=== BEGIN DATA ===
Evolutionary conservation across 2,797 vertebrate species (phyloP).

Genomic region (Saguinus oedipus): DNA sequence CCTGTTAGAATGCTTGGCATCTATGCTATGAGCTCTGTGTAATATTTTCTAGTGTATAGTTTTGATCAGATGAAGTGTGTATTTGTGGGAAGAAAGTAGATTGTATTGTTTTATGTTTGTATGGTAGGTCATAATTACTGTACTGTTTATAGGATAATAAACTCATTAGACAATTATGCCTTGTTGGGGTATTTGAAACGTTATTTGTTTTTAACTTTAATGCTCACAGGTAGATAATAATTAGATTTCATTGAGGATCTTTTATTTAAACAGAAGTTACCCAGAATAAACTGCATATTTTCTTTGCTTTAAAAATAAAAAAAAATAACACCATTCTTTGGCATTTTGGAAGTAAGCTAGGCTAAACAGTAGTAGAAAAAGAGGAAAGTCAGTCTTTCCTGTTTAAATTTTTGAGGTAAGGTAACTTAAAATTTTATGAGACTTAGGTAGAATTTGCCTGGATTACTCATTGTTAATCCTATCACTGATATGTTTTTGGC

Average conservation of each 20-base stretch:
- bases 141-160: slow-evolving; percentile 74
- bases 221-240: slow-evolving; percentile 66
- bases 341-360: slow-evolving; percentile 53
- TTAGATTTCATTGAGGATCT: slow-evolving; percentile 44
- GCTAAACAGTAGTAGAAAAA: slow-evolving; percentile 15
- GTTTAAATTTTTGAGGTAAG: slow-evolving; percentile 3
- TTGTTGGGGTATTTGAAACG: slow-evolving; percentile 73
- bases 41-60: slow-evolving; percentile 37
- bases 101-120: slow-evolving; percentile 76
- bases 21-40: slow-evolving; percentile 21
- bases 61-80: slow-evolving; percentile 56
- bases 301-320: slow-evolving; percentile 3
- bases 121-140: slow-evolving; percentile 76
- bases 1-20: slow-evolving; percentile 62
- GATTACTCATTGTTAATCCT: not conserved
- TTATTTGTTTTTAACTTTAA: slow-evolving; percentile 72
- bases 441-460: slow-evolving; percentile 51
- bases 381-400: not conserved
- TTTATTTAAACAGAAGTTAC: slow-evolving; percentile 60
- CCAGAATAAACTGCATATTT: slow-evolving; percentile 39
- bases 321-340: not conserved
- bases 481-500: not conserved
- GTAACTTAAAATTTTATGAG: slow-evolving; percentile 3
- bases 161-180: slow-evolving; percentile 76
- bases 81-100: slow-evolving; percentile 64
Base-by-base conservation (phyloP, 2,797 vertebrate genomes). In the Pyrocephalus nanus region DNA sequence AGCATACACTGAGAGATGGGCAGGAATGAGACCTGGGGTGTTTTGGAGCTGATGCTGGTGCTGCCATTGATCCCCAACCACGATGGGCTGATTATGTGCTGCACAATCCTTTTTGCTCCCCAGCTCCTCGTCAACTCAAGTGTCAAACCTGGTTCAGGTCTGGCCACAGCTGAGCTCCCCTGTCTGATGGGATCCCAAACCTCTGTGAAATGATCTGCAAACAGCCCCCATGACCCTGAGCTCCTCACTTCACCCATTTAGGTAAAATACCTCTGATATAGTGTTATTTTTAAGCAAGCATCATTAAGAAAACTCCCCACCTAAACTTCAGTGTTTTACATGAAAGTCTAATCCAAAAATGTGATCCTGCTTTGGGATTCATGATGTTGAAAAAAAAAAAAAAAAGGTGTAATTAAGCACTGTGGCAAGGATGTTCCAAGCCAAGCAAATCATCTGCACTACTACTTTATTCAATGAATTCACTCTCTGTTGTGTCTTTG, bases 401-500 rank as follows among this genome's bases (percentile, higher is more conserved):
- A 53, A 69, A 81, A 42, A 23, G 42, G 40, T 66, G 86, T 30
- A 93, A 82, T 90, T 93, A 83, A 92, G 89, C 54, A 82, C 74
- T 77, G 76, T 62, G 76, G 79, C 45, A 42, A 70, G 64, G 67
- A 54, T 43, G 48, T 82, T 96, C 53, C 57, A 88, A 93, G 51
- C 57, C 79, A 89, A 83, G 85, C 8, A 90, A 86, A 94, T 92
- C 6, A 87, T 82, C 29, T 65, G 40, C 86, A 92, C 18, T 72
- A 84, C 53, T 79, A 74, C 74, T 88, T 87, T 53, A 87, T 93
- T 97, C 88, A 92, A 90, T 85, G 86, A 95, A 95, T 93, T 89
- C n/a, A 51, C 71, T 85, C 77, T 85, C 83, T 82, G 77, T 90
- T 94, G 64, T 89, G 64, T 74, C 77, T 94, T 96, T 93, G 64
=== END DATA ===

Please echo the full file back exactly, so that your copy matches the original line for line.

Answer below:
Evolutionary conservation across 2,797 vertebrate species (phyloP).

Genomic region (Saguinus oedipus): DNA sequence CCTGTTAGAATGCTTGGCATCTATGCTATGAGCTCTGTGTAATATTTTCTAGTGTATAGTTTTGATCAGATGAAGTGTGTATTTGTGGGAAGAAAGTAGATTGTATTGTTTTATGTTTGTATGGTAGGTCATAATTACTGTACTGTTTATAGGATAATAAACTCATTAGACAATTATGCCTTGTTGGGGTATTTGAAACGTTATTTGTTTTTAACTTTAATGCTCACAGGTAGATAATAATTAGATTTCATTGAGGATCTTTTATTTAAACAGAAGTTACCCAGAATAAACTGCATATTTTCTTTGCTTTAAAAATAAAAAAAAATAACACCATTCTTTGGCATTTTGGAAGTAAGCTAGGCTAAACAGTAGTAGAAAAAGAGGAAAGTCAGTCTTTCCTGTTTAAATTTTTGAGGTAAGGTAACTTAAAATTTTATGAGACTTAGGTAGAATTTGCCTGGATTACTCATTGTTAATCCTATCACTGATATGTTTTTGGC

Average conservation of each 20-base stretch:
- bases 141-160: slow-evolving; percentile 74
- bases 221-240: slow-evolving; percentile 66
- bases 341-360: slow-evolving; percentile 53
- TTAGATTTCATTGAGGATCT: slow-evolving; percentile 44
- GCTAAACAGTAGTAGAAAAA: slow-evolving; percentile 15
- GTTTAAATTTTTGAGGTAAG: slow-evolving; percentile 3
- TTGTTGGGGTATTTGAAACG: slow-evolving; percentile 73
- bases 41-60: slow-evolving; percentile 37
- bases 101-120: slow-evolving; percentile 76
- bases 21-40: slow-evolving; percentile 21
- bases 61-80: slow-evolving; percentile 56
- bases 301-320: slow-evolving; percentile 3
- bases 121-140: slow-evolving; percentile 76
- bases 1-20: slow-evolving; percentile 62
- GATTACTCATTGTTAATCCT: not conserved
- TTATTTGTTTTTAACTTTAA: slow-evolving; percentile 72
- bases 441-460: slow-evolving; percentile 51
- bases 381-400: not conserved
- TTTATTTAAACAGAAGTTAC: slow-evolving; percentile 60
- CCAGAATAAACTGCATATTT: slow-evolving; percentile 39
- bases 321-340: not conserved
- bases 481-500: not conserved
- GTAACTTAAAATTTTATGAG: slow-evolving; percentile 3
- bases 161-180: slow-evolving; percentile 76
- bases 81-100: slow-evolving; percentile 64
Base-by-base conservation (phyloP, 2,797 vertebrate genomes). In the Pyrocephalus nanus region DNA sequence AGCATACACTGAGAGATGGGCAGGAATGAGACCTGGGGTGTTTTGGAGCTGATGCTGGTGCTGCCATTGATCCCCAACCACGATGGGCTGATTATGTGCTGCACAATCCTTTTTGCTCCCCAGCTCCTCGTCAACTCAAGTGTCAAACCTGGTTCAGGTCTGGCCACAGCTGAGCTCCCCTGTCTGATGGGATCCCAAACCTCTGTGAAATGATCTGCAAACAGCCCCCATGACCCTGAGCTCCTCACTTCACCCATTTAGGTAAAATACCTCTGATATAGTGTTATTTTTAAGCAAGCATCATTAAGAAAACTCCCCACCTAAACTTCAGTGTTTTACATGAAAGTCTAATCCAAAAATGTGATCCTGCTTTGGGATTCATGATGTTGAAAAAAAAAAAAAAAAGGTGTAATTAAGCACTGTGGCAAGGATGTTCCAAGCCAAGCAAATCATCTGCACTACTACTTTATTCAATGAATTCACTCTCTGTTGTGTCTTTG, bases 401-500 rank as follows among this genome's bases (percentile, higher is more conserved):
- A 53, A 69, A 81, A 42, A 23, G 42, G 40, T 66, G 86, T 30
- A 93, A 82, T 90, T 93, A 83, A 92, G 89, C 54, A 82, C 74
- T 77, G 76, T 62, G 76, G 79, C 45, A 42, A 70, G 64, G 67
- A 54, T 43, G 48, T 82, T 96, C 53, C 57, A 88, A 93, G 51
- C 57, C 79, A 89, A 83, G 85, C 8, A 90, A 86, A 94, T 92
- C 6, A 87, T 82, C 29, T 65, G 40, C 86, A 92, C 18, T 72
- A 84, C 53, T 79, A 74, C 74, T 88, T 87, T 53, A 87, T 93
- T 97, C 88, A 92, A 90, T 85, G 86, A 95, A 95, T 93, T 89
- C n/a, A 51, C 71, T 85, C 77, T 85, C 83, T 82, G 77, T 90
- T 94, G 64, T 89, G 64, T 74, C 77, T 94, T 96, T 93, G 64